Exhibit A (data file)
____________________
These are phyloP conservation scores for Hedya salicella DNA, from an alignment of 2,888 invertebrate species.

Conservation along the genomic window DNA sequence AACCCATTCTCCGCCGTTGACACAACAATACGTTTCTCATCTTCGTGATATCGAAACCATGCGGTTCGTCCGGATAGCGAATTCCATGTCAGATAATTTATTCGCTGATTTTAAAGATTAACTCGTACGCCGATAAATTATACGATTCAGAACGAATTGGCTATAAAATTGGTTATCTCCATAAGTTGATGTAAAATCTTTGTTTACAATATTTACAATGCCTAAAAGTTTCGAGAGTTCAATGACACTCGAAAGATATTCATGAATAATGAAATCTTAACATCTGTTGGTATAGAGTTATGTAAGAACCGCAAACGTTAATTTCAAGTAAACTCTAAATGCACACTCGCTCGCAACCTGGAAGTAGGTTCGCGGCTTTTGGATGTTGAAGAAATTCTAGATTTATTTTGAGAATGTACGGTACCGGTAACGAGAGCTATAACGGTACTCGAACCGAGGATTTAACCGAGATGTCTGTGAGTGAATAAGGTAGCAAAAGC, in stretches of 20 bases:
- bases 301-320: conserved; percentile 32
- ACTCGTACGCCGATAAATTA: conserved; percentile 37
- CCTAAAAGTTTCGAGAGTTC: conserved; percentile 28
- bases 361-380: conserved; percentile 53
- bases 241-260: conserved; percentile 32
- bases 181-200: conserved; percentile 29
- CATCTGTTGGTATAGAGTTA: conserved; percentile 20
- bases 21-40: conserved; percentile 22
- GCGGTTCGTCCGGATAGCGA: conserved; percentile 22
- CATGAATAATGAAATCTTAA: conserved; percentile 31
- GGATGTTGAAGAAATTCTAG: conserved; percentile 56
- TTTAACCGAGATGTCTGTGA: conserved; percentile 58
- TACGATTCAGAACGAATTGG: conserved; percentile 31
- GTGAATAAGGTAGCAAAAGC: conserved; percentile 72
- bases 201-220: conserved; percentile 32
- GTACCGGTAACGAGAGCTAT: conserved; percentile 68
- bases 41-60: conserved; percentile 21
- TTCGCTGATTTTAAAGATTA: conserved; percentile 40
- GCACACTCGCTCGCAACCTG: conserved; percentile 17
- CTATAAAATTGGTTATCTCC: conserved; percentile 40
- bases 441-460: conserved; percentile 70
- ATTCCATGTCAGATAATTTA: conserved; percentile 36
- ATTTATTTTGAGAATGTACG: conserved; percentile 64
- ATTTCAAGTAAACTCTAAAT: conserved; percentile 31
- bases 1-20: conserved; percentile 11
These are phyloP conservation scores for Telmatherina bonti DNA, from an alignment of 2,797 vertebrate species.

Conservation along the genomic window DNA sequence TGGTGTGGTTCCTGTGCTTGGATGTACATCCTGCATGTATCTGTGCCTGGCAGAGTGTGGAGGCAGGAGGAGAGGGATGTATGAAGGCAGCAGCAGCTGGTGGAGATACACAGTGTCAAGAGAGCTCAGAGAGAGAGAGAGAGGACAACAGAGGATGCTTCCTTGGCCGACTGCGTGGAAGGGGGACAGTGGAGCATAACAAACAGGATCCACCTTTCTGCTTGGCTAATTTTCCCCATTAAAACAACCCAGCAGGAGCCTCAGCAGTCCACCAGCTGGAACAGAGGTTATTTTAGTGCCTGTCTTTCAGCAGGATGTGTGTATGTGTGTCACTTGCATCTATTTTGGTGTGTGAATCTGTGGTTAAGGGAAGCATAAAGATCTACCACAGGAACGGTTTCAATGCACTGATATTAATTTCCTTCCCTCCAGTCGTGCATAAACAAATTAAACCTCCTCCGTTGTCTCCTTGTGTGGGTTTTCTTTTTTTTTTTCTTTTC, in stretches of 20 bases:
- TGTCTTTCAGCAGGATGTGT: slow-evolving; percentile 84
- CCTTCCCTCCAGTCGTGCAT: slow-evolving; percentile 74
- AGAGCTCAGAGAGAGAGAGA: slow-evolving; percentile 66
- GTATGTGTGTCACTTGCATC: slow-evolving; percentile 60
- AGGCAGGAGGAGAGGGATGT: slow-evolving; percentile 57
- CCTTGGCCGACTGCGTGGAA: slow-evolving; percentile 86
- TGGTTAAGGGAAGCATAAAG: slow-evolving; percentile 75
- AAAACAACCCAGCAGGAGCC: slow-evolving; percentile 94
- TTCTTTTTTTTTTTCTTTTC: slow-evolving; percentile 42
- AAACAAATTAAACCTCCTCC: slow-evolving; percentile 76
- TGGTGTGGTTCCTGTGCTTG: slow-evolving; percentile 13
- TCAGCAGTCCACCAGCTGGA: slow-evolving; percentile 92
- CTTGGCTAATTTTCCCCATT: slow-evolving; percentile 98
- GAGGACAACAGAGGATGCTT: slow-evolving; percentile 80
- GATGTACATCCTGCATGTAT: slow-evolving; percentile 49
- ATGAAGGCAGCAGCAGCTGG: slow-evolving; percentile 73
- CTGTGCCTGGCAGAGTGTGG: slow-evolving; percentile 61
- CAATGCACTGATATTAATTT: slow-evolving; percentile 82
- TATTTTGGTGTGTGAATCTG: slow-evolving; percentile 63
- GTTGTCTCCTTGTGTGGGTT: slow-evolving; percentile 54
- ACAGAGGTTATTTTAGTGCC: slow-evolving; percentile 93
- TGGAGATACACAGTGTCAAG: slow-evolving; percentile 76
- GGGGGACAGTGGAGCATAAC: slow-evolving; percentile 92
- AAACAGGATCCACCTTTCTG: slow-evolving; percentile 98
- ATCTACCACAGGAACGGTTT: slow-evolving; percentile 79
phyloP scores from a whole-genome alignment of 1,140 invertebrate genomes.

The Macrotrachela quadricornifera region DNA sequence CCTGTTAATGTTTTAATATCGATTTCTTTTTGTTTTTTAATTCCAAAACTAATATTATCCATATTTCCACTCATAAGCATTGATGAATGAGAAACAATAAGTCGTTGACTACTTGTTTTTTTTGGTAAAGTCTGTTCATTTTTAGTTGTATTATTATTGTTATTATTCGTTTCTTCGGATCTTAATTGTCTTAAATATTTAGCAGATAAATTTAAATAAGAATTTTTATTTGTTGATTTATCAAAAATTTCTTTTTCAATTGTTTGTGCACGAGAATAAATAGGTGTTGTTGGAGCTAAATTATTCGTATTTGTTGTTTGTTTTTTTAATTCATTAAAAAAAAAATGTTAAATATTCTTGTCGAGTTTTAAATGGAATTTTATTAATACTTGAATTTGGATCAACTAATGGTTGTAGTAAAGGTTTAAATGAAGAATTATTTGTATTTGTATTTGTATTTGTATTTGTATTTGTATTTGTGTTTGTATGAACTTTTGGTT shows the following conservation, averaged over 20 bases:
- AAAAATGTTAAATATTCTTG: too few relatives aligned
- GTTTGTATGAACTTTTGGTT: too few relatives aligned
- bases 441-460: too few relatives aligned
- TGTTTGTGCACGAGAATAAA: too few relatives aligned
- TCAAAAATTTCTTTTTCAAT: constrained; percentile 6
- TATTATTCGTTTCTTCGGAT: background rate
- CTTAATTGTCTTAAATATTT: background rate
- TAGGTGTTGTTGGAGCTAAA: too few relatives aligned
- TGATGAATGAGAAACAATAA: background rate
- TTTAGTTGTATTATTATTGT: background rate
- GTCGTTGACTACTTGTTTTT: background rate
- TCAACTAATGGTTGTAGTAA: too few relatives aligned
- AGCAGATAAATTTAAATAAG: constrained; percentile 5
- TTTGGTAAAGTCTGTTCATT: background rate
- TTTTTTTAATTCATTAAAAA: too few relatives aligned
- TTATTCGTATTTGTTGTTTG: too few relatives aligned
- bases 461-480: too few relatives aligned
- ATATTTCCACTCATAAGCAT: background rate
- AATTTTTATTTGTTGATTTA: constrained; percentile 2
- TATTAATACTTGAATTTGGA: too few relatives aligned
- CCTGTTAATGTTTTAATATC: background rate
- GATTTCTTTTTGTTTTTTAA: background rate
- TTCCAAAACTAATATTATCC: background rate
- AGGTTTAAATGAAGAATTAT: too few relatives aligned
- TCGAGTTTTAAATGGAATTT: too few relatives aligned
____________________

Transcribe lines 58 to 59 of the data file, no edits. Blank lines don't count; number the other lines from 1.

- GTTTGTATGAACTTTTGGTT: too few relatives aligned
- bases 441-460: too few relatives aligned